Central States VHF Society

Exploring the World Above 50MHz since 1965

  • Digital Communications

    A great number of exciting new digital operating modes have developed, largely because of the availability of personal computers, soundcards, and advanced software. But amateur digital communication began in earnest in the late 1940's (if you don't count Morse as a digital mode!) when hams worked out techniques of connecting mechanical Teletype keyboard/printers to amateur gear using FSK and AFSK modulation. WSJT has become a very popular tool for digital communications. FSK441 mode is in use for meteor scatter contacts and JT65 is popular for terrestrial communications.More Info
  • EME Moonbounce

    Amateur radio (ham) operators utilize EME for two-way communications. EME presents significant challenges to amateur operators interested in working weak signal communications. Currently, EME provides the longest communications path any two stations on Earth can utilize for bi-directional communications. Amateur operations use VHF, UHF and microwave frequencies. All amateur frequency bands from 50 MHz to 47 GHz have been used successfully, but most EME communications are on the 2 meter, 70-centimeter, or 23-centimeter bands. Common modulation modes utilized by amateurs are continuous wave with Morse Code, digital (JT65) and when the link budgets allow, voice..More Info
  • Aurora and Solar Weather

    The interaction between Earth's magnetic field and Solar particles is a complex and mysterious field of science. The storm events involve high electric currents in the ionosphere and vast amounts electric power affecting to great many things. One of the ways to observe what is happening up there, is to detect the effects of these phenomena to non ionizing long wave electromagnetic radiation - radio waves.More Info
  • VHF Contesting and Rover Operations

    Hams have been putting stations in their cars since the Twenties (1920's that is). Today, there is great satisfaction in facing the challenge of installing a transceiver in our small cars and pick-ups, using somewhat inefficient antennas, and still being able to make contacts with hams thousands of miles away while "tooling" down the highway.More Info
  • Annual Technical Conference

    Every year since 1968, during the last weekend in July, the Central States VHF Society hosts an annual technical conference. There are two days of technical presentations, antenna range gain measurements, noise figure measurements, a flea market, and often times a vendor area. It's a great time to learn about weak signal VHF communications and an excellent place to network and catch up with old friends.More Info

1998 Antenna Gain Results

Tested in Kansas City, MO, - July 24, 1998


50 MHz(*) Call DesignGain (dBd)
KB0PE5 element10.0
N0KE3 element8.9
144 MHz Call DesignGain (dBd)
WB0TEMReference Yagi10.7
KB0HH/KA0KUY11 ele 20'12.7
W0DGY9 ele12.4
W0DGY9 ele M210.5
KA0YDuo Quad Bowtie8.5
KA9VAW5 ele7.2
N9LHD"Swieck, COY 3 ele"5.8
N0UK2 ele HB9CV5.2
KB0MNK2 x Stacked Loops5.1
WD5AGOM2 Omni1.2
WD5AGOPar Omni1.1
222 MHz Call DesignGain (dBd)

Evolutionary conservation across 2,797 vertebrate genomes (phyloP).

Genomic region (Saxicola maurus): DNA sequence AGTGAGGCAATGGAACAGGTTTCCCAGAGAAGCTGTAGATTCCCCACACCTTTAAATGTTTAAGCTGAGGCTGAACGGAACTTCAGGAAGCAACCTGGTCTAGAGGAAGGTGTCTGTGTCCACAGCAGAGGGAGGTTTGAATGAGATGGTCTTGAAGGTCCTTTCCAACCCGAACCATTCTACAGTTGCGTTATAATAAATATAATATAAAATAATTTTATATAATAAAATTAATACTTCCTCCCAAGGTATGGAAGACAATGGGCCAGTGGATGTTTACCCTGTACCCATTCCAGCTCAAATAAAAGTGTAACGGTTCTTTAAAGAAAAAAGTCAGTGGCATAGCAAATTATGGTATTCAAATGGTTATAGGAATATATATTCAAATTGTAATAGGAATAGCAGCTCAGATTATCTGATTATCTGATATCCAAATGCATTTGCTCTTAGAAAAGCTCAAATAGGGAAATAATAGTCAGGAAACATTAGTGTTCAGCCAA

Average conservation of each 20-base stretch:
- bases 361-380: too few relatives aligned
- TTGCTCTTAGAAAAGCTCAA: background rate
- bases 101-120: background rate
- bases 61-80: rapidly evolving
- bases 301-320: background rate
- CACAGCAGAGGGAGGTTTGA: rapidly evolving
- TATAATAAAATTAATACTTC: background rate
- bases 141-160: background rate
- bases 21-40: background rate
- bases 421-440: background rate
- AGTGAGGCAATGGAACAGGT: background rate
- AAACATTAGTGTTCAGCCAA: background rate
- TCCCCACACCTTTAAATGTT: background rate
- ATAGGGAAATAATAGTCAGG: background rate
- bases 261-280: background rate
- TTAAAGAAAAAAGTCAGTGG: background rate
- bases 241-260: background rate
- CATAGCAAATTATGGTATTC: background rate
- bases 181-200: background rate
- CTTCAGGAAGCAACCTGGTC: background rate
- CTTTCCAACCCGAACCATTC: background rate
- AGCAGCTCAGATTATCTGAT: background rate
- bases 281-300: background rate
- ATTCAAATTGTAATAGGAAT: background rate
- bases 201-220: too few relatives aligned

WB0TEMReference Yagi12.7
KB0HH/KA0KUY17 ele 25' boom15.7
KA0Y2 x Loop over a ground plane8.2
432 MHz Call DesignGain (dBd)
KB0HH/KA0KUY40 ele 31' boom18.0
KB0HH12 ele 6' boom11.1
KB0PE11 ele 5' boom8.7
KA0YDual Quad over a Reflector7.7
WA2VOIEIA Dual Dipole7.3
WD5AGO6 ele 2.5' boom7.2
KA8SSB5 ele 1.8' boom6.6
KB0MNKDipole with corner reflector5.9
KA9VAW8 element Log Periodic5.6
WA5VJBLog Periodic4.4
KD4NOQBig Wheel-0.4
902 MHz Call DesignGain (dBd)
WA5VJB4 Element Yagi7.5
KB0HH/KA0KUY6ft dish with 2 element quad feed18.9
KB4NOQ18 element M2 Yagi15.3
W5KQJ16 element Yagi14.8
W9FZ10 element Cheap Yagi #112.0
W9FZ10 element Cheap Yagi #211.3
WA5VJB6 Element ModCom9.3
K0CGJ2 x 10 Turn 23cm Helix7.1
WA5VJBLog Periodic5.7
WA5VJBPrototype ZigZag Log Periodic5.3
W3IWIHeli-Bowl GPS Antenna1.0 dBic
WA5VJBMicrocell patch antenna (840 MHz)-4.5
1296 MHz Call DesignGain (dBd)
KB0HH/KA0KUY6 ft dish with Coffee Can feed26.3
KB0PE35 ele M2 Yagi19.0
WA5VJB10 ele Yagi13.5
KB4NOQ8 ele Cheap Yagi13.1
W9FZ10 ele Cheap Yagi #112.9
W9FZ10 ele Chap Yagi #212.8
K0GCJ2 x 10 turn Helix11.0 dBic
WA5VJBLog Periodic8.8
W3IWI2 Turn Yogurt Feed Heli-Bowl8.7
WA5VJBPrototype ZigZag Log Periodic8.0
2304 MHz Call DesignGain (dBd)
KB0HH/KA0KUY6 ft dish with Bean Can Feed36.9
KG0MWHelical Feed 3 ft Dish18.2
N4CH21 ele Loop Yagi16.6
K0GCJ"24"" dish with Tapered Helix Feed"14.2 dBic
WA5VJBNARDA Sth Gain Horn13.4
W3IWI"8"" Heli Bown"6.6 dBic
W3IWIHeli-Bowl with 2 turn Yogurt Feed6.4 dBic
WA5VJB"9x2x3.5"" Horn"5.2
W3IWIHelix Feed with Heli-Bowl ref.5.4 dBic
3456 MHz Call DesignGain (dBd)
KB0HH/KA0KUY6 ft dish with soup can feed37.6
WA5VJBNarada Reference Horn16.8
W3IWIHelix Feed with Heli-Bowl ref.7.7 dBic
WA5VJB"9x2x3.5"" Horn"8.7
5760 MHz Call DesignGain (dBd)
KB0HH/KA0KUY1.1 Meter dish with Penny Feed17.9
WA5VJBHorn Antenna Ref.15.5
W3IWIHelix Feed with Heli-Bowl ref.7.7 dBic
10 GHz Call DesignGain (dBd)
WD4MUO"55x24"" Eliptical Dish"34.9
W0UC"24"" dish .68 f/d"31.9
W0UC"18"" dish"29.2
WD4AEY"18"" dish"28.7
W0UC.8 Meter Offset Feet26.6
KB0HH/KA0KUY"18.5"" dish with penny feed"17.7
N0WIYBendix 9.5 GHz Phased Array13.5
K0GCJ"24"" Dish with feedhorn"13.0
24 GHz Call DesignGain (dBd)
KB0HH/KA0KUY/WA5VJB"18.5"" dish with horn feed"26.8

*Due to interference there is some uncertainty in the 50 MHz measurements.

Measurements were made on the 902 thru 24GHz were made by WA5VJB.

Measurements were made on the 50 MHz thru 432 MHz by WB0ETM

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